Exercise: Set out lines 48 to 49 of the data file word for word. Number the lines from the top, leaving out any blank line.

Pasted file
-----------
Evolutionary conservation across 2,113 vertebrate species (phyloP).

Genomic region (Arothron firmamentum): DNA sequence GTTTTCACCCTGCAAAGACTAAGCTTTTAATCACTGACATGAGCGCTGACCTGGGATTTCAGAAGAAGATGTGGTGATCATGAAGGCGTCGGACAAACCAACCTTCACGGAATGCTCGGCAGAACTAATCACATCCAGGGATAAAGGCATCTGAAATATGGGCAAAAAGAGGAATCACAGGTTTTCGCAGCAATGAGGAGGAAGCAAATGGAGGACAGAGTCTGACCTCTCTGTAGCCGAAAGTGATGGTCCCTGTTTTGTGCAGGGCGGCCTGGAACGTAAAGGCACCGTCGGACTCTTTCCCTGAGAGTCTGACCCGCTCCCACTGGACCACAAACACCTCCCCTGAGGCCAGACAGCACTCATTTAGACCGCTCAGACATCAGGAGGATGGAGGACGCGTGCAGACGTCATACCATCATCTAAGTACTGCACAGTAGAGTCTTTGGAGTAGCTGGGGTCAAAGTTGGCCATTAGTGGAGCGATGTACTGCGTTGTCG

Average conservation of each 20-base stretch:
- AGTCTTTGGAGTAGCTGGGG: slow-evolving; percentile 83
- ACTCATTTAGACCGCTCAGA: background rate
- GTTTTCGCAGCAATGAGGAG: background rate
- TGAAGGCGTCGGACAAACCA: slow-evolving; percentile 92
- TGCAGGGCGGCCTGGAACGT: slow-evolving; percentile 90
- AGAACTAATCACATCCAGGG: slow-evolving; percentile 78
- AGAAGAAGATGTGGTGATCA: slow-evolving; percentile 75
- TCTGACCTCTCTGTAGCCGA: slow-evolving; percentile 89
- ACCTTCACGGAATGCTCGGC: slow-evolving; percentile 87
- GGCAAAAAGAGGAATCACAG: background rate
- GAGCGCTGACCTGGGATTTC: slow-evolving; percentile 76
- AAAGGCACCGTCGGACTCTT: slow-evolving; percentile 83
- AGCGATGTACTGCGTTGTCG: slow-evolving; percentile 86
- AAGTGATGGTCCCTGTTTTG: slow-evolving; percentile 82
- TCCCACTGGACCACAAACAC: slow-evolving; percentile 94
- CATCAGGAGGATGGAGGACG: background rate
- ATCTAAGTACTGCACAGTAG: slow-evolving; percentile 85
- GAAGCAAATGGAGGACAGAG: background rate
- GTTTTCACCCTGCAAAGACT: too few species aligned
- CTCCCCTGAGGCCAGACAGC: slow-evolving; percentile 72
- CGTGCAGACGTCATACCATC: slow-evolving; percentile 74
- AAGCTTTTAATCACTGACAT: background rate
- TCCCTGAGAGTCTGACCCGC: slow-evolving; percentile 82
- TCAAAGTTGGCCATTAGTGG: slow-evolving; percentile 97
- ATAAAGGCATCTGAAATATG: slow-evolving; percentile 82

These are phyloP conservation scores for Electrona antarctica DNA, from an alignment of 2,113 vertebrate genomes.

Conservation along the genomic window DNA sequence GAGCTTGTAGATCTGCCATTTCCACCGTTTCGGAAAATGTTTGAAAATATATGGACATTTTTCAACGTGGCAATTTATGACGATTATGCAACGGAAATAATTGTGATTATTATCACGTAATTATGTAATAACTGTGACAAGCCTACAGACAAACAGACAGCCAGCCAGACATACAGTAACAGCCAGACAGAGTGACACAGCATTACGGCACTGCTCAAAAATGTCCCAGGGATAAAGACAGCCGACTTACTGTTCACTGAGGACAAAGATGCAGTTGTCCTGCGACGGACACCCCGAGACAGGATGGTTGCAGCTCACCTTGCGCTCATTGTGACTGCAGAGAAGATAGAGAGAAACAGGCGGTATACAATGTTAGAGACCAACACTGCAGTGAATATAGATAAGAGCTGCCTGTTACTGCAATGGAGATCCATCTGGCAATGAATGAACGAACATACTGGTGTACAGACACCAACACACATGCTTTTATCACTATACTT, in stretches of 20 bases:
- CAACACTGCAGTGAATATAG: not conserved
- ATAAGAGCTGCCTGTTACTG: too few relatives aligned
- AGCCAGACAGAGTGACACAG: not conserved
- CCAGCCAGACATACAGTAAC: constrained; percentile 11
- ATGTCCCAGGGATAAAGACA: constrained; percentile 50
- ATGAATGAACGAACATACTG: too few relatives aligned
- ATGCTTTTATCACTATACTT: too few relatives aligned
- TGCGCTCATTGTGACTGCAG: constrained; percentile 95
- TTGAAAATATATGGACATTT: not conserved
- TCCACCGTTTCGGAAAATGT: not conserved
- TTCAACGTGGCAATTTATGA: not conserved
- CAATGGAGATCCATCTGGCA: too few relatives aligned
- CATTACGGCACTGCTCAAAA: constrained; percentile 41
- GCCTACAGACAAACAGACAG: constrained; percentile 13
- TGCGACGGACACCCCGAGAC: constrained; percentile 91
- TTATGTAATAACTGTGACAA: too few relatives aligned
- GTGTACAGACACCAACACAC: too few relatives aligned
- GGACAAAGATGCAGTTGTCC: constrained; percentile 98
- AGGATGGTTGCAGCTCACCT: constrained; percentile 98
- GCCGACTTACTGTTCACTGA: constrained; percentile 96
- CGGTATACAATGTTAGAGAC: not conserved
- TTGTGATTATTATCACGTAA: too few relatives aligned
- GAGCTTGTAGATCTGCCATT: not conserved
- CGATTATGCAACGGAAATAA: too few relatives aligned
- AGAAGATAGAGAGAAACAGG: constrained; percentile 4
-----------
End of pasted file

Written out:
- GGACAAAGATGCAGTTGTCC: constrained; percentile 98
- AGGATGGTTGCAGCTCACCT: constrained; percentile 98